Indian rocket set for liftoff with Brazilian satellite

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Brazil’s Amazonia 1 satellite and 18 co-passengers will rocket into orbit on an Indian Polar Satellite Launch Vehicle fitted with two strap-on solid rocket boosters. Credit: ISRO

A Brazilian satellite designed to track deforestation in the Amazon rainforest will rocket into orbit on top of an Indian launcher late Saturday (U.S. time).

A Polar Satellite Launch Vehicle, fitted with two strap-on boosters, is set to fire off the First Launch Pad at the Satish Dhawan Space Center on India’s east coast at 11:54 p.m. EST Saturday (0454 GMT Sunday). Liftoff is scheduled for 10:24 a.m. local time at the launch site in India, located about 50 miles (80 kilometers) north of the coastal city of Chennai.

The PSLV will blast off with 1.4 million pounds of thrust from its solid-fueled first stage and solid rocket boosters. The rocket’s navigation system will initially take the vehicle on a trajectory toward the southeast from the launch base, then will turn the PSLV to the south to line up with the mission’s targeted orbit flying over Earth’s poles.

The divert maneuver, also called a dog-leg, will ensure the PSLV does not fly over Sri Lanka and risk scattering debris over populated areas. It’s a standard part of Indian rocket launches heading for polar orbits.

Brazil’s Amazonia 1 satellite is the largest spacecraft on the PSLV mission, which is designated PSLV-C51. Amazonia 1 was built by Brazil’s National Institute for Space Research — known as INPE — and will collect imagery of regions around the world, with an emphasis on monitoring environmental conditions in the Amazon rainforest.

The 1,404-pound (637-kilogram) Amazonia 1 spacecraft is the first Earth observation satellite completely designed, integrated, tested, and operated by Brazil, according to INPE, a division of Brazil’s Ministry of Science, Technology, and Innovation.

The PSLV will deliver the Amazonia 1 satellite to a 467-mile-high (752-kilometer) sun-synchronous orbit. In that type of orbit, Amazonia 1 will fly over different parts of the world at roughly the same time of day, allowing its imager to observe the environment under similar lighting conditions throughout the satellite’s four-year mission.

INPE booked the launch on India’s PSLV through Spaceflight, a U.S. company that specializes in arranging rides to orbit for small satellites. Spaceflight says it purchased the entire capacity of the PSLV for Amazonia 1, the largest satellite it has contracted launch services for to date.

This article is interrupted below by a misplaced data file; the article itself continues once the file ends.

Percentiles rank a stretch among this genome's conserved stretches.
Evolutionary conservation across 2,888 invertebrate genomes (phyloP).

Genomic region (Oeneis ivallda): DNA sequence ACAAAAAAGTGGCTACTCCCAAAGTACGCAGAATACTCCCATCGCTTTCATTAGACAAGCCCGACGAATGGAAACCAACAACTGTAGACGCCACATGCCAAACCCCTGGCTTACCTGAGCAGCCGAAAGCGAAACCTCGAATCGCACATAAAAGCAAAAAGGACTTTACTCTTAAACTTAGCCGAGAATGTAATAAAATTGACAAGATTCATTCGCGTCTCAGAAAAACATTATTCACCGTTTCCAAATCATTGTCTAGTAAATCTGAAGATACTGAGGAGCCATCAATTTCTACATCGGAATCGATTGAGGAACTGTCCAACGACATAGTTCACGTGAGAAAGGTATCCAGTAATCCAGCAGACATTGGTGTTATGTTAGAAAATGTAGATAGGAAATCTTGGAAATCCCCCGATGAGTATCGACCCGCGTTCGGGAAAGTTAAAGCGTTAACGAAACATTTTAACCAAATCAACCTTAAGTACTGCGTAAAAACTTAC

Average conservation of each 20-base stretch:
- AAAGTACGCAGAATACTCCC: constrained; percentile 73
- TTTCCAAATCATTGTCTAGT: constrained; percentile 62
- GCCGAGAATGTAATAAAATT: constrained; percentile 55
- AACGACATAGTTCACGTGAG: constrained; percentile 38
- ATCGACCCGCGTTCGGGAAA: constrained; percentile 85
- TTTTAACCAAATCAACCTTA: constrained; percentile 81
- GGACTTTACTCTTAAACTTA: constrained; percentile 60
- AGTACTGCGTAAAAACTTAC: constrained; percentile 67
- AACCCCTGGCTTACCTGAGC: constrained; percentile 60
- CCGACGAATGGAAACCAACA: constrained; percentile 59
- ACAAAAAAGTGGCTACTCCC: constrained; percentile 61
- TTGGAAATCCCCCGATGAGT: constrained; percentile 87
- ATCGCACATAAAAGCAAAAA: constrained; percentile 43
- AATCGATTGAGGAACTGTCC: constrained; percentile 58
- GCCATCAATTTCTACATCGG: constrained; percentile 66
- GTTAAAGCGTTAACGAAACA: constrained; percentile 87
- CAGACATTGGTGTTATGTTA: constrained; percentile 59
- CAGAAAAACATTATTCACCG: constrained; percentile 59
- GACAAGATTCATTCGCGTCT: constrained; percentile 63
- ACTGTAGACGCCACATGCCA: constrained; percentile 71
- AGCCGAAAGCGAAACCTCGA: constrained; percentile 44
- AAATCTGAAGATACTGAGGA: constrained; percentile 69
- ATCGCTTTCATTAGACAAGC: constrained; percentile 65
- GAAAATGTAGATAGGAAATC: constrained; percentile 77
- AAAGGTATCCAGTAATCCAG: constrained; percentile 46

“The deployment of Amazonia 1 will allow us to capture images and monitor the environment and agriculture throughout the Brazilian territory which will help us better understand the expansive terrestrial environment in the region,” said Adenilson Silva, an INPE engineer managing the Amazonia mission.

The Amazonia 1 satellite is the most advanced spacecraft ever built in Brazil, using the homemade Multi-Mission Platform, or MMP, bus. Although the platform uses parts acquired abroad, the program allows Brazil to gain experience in spacecraft manufacturing, testing, integration, propulsion, and deployment mechanisms, according to INPE.

“In addition to the technological achievements of the mission, it also represents the last step of MMP development,” Silva said in a statement. “Spaceflight’s end-to-end launch services gives us confidence that our mission needs are managed and enables our team to fully focus on the satellite we’re preparing to launch.”

Members of the Amazonia 1 team in India. Credit: Spaceflight

The Amazonia 1 satellite carries a wide-angle optical imager with a resolution of 210 feet (64 meters). The imaging instrument will take pictures of an area spanning up to 528 miles (850 kilometers) wide, allowing the satellite to observe a wide swath of the planet on each orbit.

The satellite’s wide viewing area will allow it to revisit the same part of the world every five days, officials said.

It’s the first of three satellites Brazil plans to develop for Amazon deforestation studies. Amazonia 1 will also monitor agriculture in Brazil and other regions around the planet, INPE said.

Amazonia 1 will work in tandem with the CBERS 4 and CBERS 4A satellites developed in partnership between China and Brazil. On those missions, China built and launched the satellites, while Brazil provided instrument hardware.

The 18 smaller payloads riding the PSLV into orbit include 12 tiny SpaceBEE satellites from Swarm Technologies.

The small data relay nodes each weigh less than 2 pounds (1 kilogram). The “BEE” in SpaceBEE stands for Basic Electronic Element.

Swarm, headquartered in Silicon Valley, is developing a low-data-rate satellite communications fleet the company says could be used by connected cars, remote environmental sensors, industrial farming operations, transportation, smart meters, and for text messaging in rural areas outside the range of terrestrial networks.

Each of the SpaceBEEs is about the size of a slice of bread. The launch of 12 new satellites comes a month after SpaceX launched 36 SpaceBEEs for Swarm on a rideshare mission that lifted off from Cape Canaveral, Florida.

There is also a CubeSat developed by Mexican university students on the PSLV mission, plus five Indian nanosatellites from academic institutions and the Indian military.

The PSLV’s fourth stage will deploy Amazonia 1 into its 467-mile-high orbit about 17 minutes after liftoff, then reignite its thrusters for two burns to lower its altitude to 317 miles (511 kilometers) for release of the other 18 payloads nearly two hours into the mission.

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